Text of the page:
Global Markets and Technologies for Food Safety Testing

Published - Aug 2012| Analyst - Kevin Gainer| Code - FOD011G
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Report Highlights

The U.S. market for food-safety testing was valued at $3.3 billion in 2011 and is projected to increase slightly in 2012. In 2017, the market should reach nearly $4.4 billion after increasing at a five-year compound annual growth rate (CAGR) of 5.6%.

Report Scope

Global Markets and Technologies for Food Safety Testing organizes information from diverse sources and market segments into a cohesive unit that includes summary, overview, technologies, contaminants tested, foods tested, industry structure, international aspects, patent activity, and company market shares, annual revenues, and profiles. Market measurements/estimates and forecasts are provided for the U.S. markets, and key market dynamics of other major global markets are discussed and their possible effects analyzed. The summary encapsulates the market conclusions and includes a table summarizing the overall U.S. market. The overview provides general information on contaminants and their sources and effects, testing technologies, foods tested, testing sites, and regulatory influences. The following four technology sections detail current and projected (2012 to 2017) market values for contaminants tested, testing technologies, foods tested, and products tested. The industry structure and competitive aspects section discusses the domestic market environment, strategies, and driving forces, while the international aspects section provides general information on the global market. The patent activity section examines 253 patents issued from 2008 through May 2012 and breaks them down into various categories. The company market shares and profiles provide summaries of the leading industry participants and give their estimated annual revenues and market shares. Norovirus microbial contamination costs are excluded from this report because a) noroviruses are instances of contamination due to hygiene right at point of preparation (i.e., fecal-oral is usual route); b) current detection methods are not in routine use but rather used in laboratory studies or medical evaluations/testing.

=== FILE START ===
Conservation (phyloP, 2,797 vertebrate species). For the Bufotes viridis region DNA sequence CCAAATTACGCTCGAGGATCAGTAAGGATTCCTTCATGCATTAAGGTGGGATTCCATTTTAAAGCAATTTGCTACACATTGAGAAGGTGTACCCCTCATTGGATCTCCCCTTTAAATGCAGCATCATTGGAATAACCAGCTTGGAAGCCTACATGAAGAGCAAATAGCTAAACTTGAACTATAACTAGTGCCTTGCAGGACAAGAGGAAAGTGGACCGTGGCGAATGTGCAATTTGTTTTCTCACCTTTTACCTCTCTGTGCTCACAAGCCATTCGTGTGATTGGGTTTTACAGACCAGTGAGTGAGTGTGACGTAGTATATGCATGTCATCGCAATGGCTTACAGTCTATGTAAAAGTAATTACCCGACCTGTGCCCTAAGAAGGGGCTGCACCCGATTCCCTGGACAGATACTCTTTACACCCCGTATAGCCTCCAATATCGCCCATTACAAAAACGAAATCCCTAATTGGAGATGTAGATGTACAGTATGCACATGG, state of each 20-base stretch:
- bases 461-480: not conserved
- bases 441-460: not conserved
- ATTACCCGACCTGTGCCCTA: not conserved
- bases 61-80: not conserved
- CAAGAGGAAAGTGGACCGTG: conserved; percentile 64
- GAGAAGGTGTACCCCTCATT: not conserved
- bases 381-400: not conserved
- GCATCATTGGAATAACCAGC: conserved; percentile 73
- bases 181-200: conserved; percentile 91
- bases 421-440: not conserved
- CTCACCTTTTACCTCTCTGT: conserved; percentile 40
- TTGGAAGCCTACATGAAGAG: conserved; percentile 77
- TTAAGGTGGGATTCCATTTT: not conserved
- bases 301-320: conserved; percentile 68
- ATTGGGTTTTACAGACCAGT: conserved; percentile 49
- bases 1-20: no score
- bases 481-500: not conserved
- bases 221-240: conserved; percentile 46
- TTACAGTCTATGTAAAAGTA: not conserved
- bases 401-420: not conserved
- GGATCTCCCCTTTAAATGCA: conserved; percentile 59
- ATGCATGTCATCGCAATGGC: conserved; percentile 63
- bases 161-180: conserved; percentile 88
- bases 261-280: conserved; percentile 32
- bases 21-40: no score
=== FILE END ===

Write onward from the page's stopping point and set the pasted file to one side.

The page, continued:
Analyst Credentials

The author of this report, Project Analyst Kevin Gainer, holds B.A. and M.A. degrees in quantitative economic analysis and technology forecasting and has more than 25 years of economic, industry intelligence, and market research experience. He is the author of six published books and dozens of technical papers, analyses, and studies published in conference proceedings, including many unpublished proprietary analyses within corporations. He has worked as a Research Editor and Project Analyst at BCC Research since 1985, and has authored numerous BCC technology market research reports and periodicals.

Table of Contents & Pricing

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Published - Sep-2010| Analyst - Kevin Gainer| Code - FOD011F

Report Highlights